Moderate parties’ resistance will likely force a softening of the proposed reforms, but some of the administration’s disruptive policy goals will remain
March has marked a major push for President Gustavo Petro’s agenda, with the administration sending labor and pension reform proposals to Congress in quick succession, following on the heels of a health reform proposal. The controversial proposals have been met with strong pushback from Congress despite concessions from the Petro administration. The strong resistance from Congress will force even further moderation of Petro’s disruptive legislative agenda. MNCs should expect this scenario to favor broad continuity for the operating environment with still some room for unfavorable, though less dramatic, policy shifts. Should this scenario continue to play out, this will also support private investment and more stability for the Colombian peso. While signs point to moderation, companies should closely monitor legislative developments around the labor, pension, and health reforms given the disruptive nature of the proposals and their likely partial implementation.
The administration’s recent labor, health, and pension reform proposals have already seen strong and vocal opposition from within the ruling coalition, particularly from some of its largest and more moderate parties, the Liberals and Conservatives. The health reform, initially presented in February, has seen major pushback and is in danger of failing after negotiations with the Liberal party have fallen through. The Conservative Party also recently came out against the labor reform proposal citing concerns about its impact on job creation and businesses.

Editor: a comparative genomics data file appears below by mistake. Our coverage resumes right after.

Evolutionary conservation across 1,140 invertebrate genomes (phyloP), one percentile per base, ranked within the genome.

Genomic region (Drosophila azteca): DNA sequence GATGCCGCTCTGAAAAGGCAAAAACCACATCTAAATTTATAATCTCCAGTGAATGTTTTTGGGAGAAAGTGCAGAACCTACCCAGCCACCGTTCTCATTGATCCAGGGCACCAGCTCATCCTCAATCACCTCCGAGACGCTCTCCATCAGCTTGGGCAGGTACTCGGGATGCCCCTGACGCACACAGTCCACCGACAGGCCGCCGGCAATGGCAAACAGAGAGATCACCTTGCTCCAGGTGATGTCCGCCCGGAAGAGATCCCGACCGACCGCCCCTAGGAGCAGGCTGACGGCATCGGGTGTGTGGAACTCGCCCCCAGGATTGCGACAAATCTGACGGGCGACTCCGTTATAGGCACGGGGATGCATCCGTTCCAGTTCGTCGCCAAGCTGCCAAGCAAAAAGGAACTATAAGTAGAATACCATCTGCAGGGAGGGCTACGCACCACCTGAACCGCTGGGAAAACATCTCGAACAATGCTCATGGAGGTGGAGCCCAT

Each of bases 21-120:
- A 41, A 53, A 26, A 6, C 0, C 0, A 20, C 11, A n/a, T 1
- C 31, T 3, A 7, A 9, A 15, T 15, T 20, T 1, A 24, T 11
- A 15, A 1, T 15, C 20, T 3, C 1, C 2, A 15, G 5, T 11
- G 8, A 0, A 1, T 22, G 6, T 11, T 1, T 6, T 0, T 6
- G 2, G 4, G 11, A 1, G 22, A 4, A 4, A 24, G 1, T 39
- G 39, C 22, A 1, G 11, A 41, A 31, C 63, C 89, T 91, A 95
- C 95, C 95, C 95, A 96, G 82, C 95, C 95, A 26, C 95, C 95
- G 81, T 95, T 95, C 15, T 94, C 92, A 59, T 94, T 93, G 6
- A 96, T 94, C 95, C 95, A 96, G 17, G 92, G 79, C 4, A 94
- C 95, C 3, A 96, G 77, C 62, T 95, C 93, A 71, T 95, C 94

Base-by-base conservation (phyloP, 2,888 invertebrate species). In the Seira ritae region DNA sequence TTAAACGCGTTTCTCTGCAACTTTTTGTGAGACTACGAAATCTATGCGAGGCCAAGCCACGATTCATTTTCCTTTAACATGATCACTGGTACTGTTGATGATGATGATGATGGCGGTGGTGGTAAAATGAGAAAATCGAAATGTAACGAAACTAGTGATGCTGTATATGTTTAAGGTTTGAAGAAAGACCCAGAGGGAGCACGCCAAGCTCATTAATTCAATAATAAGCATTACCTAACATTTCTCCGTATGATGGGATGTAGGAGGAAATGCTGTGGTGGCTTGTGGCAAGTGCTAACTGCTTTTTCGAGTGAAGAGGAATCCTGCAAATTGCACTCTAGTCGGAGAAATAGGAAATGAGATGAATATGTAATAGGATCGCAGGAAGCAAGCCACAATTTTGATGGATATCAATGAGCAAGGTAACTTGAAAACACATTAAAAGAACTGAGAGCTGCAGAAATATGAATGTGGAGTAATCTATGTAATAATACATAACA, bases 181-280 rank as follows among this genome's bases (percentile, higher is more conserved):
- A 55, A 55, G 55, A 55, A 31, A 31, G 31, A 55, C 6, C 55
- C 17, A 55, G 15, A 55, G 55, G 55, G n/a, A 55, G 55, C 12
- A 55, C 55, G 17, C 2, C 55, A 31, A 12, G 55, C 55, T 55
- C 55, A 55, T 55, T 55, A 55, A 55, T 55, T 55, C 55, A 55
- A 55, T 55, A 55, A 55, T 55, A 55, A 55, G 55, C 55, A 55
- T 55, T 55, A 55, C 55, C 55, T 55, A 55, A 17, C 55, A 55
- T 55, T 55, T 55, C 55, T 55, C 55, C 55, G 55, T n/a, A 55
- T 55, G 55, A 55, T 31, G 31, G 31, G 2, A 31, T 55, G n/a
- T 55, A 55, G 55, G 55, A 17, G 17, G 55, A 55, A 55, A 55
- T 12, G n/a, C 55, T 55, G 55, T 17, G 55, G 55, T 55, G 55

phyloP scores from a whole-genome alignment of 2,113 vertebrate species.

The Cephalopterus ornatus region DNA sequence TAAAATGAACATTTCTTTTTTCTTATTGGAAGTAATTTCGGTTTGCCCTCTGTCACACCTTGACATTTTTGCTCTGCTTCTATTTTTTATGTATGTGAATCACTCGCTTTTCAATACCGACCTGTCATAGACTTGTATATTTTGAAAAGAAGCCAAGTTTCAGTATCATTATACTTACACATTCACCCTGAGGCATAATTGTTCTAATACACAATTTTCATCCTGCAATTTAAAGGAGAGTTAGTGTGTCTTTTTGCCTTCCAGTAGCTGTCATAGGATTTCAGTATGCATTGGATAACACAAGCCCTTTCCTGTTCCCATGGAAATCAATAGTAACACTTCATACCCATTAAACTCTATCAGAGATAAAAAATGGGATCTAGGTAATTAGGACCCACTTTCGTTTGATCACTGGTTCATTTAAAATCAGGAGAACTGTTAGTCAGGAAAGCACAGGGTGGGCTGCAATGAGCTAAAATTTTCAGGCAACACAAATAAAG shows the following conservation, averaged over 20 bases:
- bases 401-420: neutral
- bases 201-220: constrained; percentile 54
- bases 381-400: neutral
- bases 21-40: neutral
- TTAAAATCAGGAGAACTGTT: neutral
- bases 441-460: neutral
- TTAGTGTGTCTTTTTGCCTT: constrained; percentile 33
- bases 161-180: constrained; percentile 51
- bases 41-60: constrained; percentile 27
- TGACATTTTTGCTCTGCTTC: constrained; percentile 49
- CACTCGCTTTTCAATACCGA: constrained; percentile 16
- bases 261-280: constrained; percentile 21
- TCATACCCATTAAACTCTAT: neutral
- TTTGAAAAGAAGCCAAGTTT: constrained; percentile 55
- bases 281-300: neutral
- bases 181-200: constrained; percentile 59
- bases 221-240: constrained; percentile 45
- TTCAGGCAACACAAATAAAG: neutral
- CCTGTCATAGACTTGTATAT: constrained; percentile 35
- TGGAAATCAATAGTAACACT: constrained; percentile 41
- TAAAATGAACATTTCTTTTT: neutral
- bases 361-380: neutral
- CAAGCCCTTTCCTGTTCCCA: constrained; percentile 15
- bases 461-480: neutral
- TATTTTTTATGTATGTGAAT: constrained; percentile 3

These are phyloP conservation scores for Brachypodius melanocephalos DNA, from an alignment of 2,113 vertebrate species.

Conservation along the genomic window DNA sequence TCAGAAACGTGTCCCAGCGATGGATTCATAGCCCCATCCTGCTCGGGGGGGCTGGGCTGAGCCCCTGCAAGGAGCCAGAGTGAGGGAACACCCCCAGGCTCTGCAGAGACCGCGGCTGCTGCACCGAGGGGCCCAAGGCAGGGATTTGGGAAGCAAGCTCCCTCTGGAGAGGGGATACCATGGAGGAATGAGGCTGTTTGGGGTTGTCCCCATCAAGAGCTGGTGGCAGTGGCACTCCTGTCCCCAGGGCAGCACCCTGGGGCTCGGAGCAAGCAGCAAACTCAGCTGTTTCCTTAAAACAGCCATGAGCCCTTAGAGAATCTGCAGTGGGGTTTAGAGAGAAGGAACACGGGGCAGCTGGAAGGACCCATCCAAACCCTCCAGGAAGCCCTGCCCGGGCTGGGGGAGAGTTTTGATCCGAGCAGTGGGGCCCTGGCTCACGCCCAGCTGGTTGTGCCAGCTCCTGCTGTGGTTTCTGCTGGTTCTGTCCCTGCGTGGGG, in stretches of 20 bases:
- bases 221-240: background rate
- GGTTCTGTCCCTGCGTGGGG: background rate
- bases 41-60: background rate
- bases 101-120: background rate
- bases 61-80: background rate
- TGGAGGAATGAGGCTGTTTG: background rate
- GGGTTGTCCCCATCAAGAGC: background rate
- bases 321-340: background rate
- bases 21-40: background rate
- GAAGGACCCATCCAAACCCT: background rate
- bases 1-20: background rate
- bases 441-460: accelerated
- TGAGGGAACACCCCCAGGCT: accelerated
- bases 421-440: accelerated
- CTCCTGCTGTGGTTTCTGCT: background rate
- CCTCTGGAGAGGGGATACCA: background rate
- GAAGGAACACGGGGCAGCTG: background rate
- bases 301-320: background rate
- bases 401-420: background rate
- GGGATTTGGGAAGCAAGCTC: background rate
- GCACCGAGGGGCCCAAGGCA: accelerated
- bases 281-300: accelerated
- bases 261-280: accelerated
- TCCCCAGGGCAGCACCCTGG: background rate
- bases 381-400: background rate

Labor Reform: The government’s labor reform would make substantive changes to Colombia’s labor regulations, including reducing the work week from 48 to 42 hours, increasing overtime pay, reducing daytime working hours from 10 p.m. to 6 p.m., while also increasing the “just cause” requirement for dismissal of employees. Beyond this, the reform seeks to force firms in the “gig economy,” such as the delivery service Rappi, to make their delivery workers full employees with benefits.
As proposed, the labor reform would substantially raise labor costs for firms, with the National Trade Federation of Colombia estimating a cost increase of 30-35%. At the same time, the reform would raise barriers to formal employment and increase informality in the country.
Pension Reform: The administration’s pension reform seeks to dramatically increase the role of the public pension system Colpensiones by requiring all contributions on wages up to three times the minimum wage to go to the public fund. At this level, such a requirement would implicate the contributions of over 80% of workers. The reform would also create a new non-contributive pillar of the pension system to cover the poor and elderly populations that lack pension coverage.
The proposed pension system overhaul would create substantial fiscal risks for Colombia by shifting funds away from private funds, which are the second-largest holders of public internal debt in the country. At the same time, the creation of a new, non-contributive pillar of the pension system will also lead to a permanent increase in public spending as shortfalls occur.
Without moderation, the labor and pension reforms would lead to peso depreciation and have substantive and negative effects on Colombia’s employment levels, private investment, and fiscal stability. While President Petro maintains a majority coalition in the Colombian Congress, the administration’s disruptive reform agenda will continue to see active resistance from the coalition’s moderate parties. This resistance will likely force further moderation of the proposed reforms, while still preserving some of the administration’s disruptive policy goals.
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